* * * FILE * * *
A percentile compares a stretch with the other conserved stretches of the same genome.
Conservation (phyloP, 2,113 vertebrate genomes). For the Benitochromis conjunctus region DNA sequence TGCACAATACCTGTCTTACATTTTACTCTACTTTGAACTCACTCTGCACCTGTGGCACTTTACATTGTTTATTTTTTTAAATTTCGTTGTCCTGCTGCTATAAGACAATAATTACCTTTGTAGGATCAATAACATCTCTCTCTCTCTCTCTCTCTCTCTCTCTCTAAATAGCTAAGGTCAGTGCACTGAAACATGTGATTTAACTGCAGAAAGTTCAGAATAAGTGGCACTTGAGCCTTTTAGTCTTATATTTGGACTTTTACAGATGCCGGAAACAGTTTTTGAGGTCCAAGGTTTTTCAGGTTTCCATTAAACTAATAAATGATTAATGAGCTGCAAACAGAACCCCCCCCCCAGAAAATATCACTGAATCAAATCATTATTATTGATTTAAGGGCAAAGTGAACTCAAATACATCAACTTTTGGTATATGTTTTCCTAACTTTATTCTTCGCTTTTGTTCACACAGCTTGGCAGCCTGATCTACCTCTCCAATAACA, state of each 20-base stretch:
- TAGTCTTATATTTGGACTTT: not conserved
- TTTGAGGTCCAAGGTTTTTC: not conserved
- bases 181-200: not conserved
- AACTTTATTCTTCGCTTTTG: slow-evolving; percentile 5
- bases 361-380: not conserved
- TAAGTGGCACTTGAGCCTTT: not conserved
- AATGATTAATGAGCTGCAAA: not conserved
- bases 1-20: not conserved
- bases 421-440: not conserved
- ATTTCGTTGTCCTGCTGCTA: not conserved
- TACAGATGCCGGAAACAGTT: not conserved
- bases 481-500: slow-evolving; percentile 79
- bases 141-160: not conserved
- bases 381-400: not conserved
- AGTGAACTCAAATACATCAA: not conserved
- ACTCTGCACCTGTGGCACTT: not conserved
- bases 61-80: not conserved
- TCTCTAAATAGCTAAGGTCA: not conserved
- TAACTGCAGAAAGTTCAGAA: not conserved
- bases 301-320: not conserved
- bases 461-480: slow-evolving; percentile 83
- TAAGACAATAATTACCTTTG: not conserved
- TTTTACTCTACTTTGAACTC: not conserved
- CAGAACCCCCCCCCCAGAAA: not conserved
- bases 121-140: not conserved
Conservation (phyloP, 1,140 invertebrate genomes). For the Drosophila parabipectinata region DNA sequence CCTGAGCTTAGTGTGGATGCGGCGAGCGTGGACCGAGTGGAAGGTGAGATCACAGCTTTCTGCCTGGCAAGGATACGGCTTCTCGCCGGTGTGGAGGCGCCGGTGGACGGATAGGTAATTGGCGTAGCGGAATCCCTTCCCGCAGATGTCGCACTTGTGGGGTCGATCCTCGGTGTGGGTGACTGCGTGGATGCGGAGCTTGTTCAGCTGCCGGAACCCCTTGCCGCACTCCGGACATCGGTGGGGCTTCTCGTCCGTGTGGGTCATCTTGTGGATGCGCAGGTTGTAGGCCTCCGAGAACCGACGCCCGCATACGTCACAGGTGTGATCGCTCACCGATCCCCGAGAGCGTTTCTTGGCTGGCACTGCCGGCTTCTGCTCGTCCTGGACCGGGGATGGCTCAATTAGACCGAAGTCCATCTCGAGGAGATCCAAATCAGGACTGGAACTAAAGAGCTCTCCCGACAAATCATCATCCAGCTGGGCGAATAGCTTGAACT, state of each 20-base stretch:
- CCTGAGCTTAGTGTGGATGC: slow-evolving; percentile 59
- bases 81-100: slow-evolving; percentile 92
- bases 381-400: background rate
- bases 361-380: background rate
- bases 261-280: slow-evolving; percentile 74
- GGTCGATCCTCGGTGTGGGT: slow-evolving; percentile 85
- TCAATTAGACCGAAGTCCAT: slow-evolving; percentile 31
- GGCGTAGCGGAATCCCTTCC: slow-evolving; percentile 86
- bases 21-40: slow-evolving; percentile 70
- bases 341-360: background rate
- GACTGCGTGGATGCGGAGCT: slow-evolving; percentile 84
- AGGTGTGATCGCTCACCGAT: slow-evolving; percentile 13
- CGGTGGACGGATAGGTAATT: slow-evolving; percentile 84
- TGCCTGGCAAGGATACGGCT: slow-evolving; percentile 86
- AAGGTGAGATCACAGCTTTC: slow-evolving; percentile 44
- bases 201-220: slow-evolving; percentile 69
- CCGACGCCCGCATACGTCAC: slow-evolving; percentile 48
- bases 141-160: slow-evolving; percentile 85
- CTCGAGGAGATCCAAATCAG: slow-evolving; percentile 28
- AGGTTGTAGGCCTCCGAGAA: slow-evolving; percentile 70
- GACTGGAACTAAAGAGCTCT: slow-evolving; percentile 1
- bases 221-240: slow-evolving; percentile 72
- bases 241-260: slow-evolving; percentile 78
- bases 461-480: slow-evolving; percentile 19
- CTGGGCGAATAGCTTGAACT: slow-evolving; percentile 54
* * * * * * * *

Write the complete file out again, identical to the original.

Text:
A percentile compares a stretch with the other conserved stretches of the same genome.
Conservation (phyloP, 2,113 vertebrate genomes). For the Benitochromis conjunctus region DNA sequence TGCACAATACCTGTCTTACATTTTACTCTACTTTGAACTCACTCTGCACCTGTGGCACTTTACATTGTTTATTTTTTTAAATTTCGTTGTCCTGCTGCTATAAGACAATAATTACCTTTGTAGGATCAATAACATCTCTCTCTCTCTCTCTCTCTCTCTCTCTCTAAATAGCTAAGGTCAGTGCACTGAAACATGTGATTTAACTGCAGAAAGTTCAGAATAAGTGGCACTTGAGCCTTTTAGTCTTATATTTGGACTTTTACAGATGCCGGAAACAGTTTTTGAGGTCCAAGGTTTTTCAGGTTTCCATTAAACTAATAAATGATTAATGAGCTGCAAACAGAACCCCCCCCCCAGAAAATATCACTGAATCAAATCATTATTATTGATTTAAGGGCAAAGTGAACTCAAATACATCAACTTTTGGTATATGTTTTCCTAACTTTATTCTTCGCTTTTGTTCACACAGCTTGGCAGCCTGATCTACCTCTCCAATAACA, state of each 20-base stretch:
- TAGTCTTATATTTGGACTTT: not conserved
- TTTGAGGTCCAAGGTTTTTC: not conserved
- bases 181-200: not conserved
- AACTTTATTCTTCGCTTTTG: slow-evolving; percentile 5
- bases 361-380: not conserved
- TAAGTGGCACTTGAGCCTTT: not conserved
- AATGATTAATGAGCTGCAAA: not conserved
- bases 1-20: not conserved
- bases 421-440: not conserved
- ATTTCGTTGTCCTGCTGCTA: not conserved
- TACAGATGCCGGAAACAGTT: not conserved
- bases 481-500: slow-evolving; percentile 79
- bases 141-160: not conserved
- bases 381-400: not conserved
- AGTGAACTCAAATACATCAA: not conserved
- ACTCTGCACCTGTGGCACTT: not conserved
- bases 61-80: not conserved
- TCTCTAAATAGCTAAGGTCA: not conserved
- TAACTGCAGAAAGTTCAGAA: not conserved
- bases 301-320: not conserved
- bases 461-480: slow-evolving; percentile 83
- TAAGACAATAATTACCTTTG: not conserved
- TTTTACTCTACTTTGAACTC: not conserved
- CAGAACCCCCCCCCCAGAAA: not conserved
- bases 121-140: not conserved
Conservation (phyloP, 1,140 invertebrate genomes). For the Drosophila parabipectinata region DNA sequence CCTGAGCTTAGTGTGGATGCGGCGAGCGTGGACCGAGTGGAAGGTGAGATCACAGCTTTCTGCCTGGCAAGGATACGGCTTCTCGCCGGTGTGGAGGCGCCGGTGGACGGATAGGTAATTGGCGTAGCGGAATCCCTTCCCGCAGATGTCGCACTTGTGGGGTCGATCCTCGGTGTGGGTGACTGCGTGGATGCGGAGCTTGTTCAGCTGCCGGAACCCCTTGCCGCACTCCGGACATCGGTGGGGCTTCTCGTCCGTGTGGGTCATCTTGTGGATGCGCAGGTTGTAGGCCTCCGAGAACCGACGCCCGCATACGTCACAGGTGTGATCGCTCACCGATCCCCGAGAGCGTTTCTTGGCTGGCACTGCCGGCTTCTGCTCGTCCTGGACCGGGGATGGCTCAATTAGACCGAAGTCCATCTCGAGGAGATCCAAATCAGGACTGGAACTAAAGAGCTCTCCCGACAAATCATCATCCAGCTGGGCGAATAGCTTGAACT, state of each 20-base stretch:
- CCTGAGCTTAGTGTGGATGC: slow-evolving; percentile 59
- bases 81-100: slow-evolving; percentile 92
- bases 381-400: background rate
- bases 361-380: background rate
- bases 261-280: slow-evolving; percentile 74
- GGTCGATCCTCGGTGTGGGT: slow-evolving; percentile 85
- TCAATTAGACCGAAGTCCAT: slow-evolving; percentile 31
- GGCGTAGCGGAATCCCTTCC: slow-evolving; percentile 86
- bases 21-40: slow-evolving; percentile 70
- bases 341-360: background rate
- GACTGCGTGGATGCGGAGCT: slow-evolving; percentile 84
- AGGTGTGATCGCTCACCGAT: slow-evolving; percentile 13
- CGGTGGACGGATAGGTAATT: slow-evolving; percentile 84
- TGCCTGGCAAGGATACGGCT: slow-evolving; percentile 86
- AAGGTGAGATCACAGCTTTC: slow-evolving; percentile 44
- bases 201-220: slow-evolving; percentile 69
- CCGACGCCCGCATACGTCAC: slow-evolving; percentile 48
- bases 141-160: slow-evolving; percentile 85
- CTCGAGGAGATCCAAATCAG: slow-evolving; percentile 28
- AGGTTGTAGGCCTCCGAGAA: slow-evolving; percentile 70
- GACTGGAACTAAAGAGCTCT: slow-evolving; percentile 1
- bases 221-240: slow-evolving; percentile 72
- bases 241-260: slow-evolving; percentile 78
- bases 461-480: slow-evolving; percentile 19
- CTGGGCGAATAGCTTGAACT: slow-evolving; percentile 54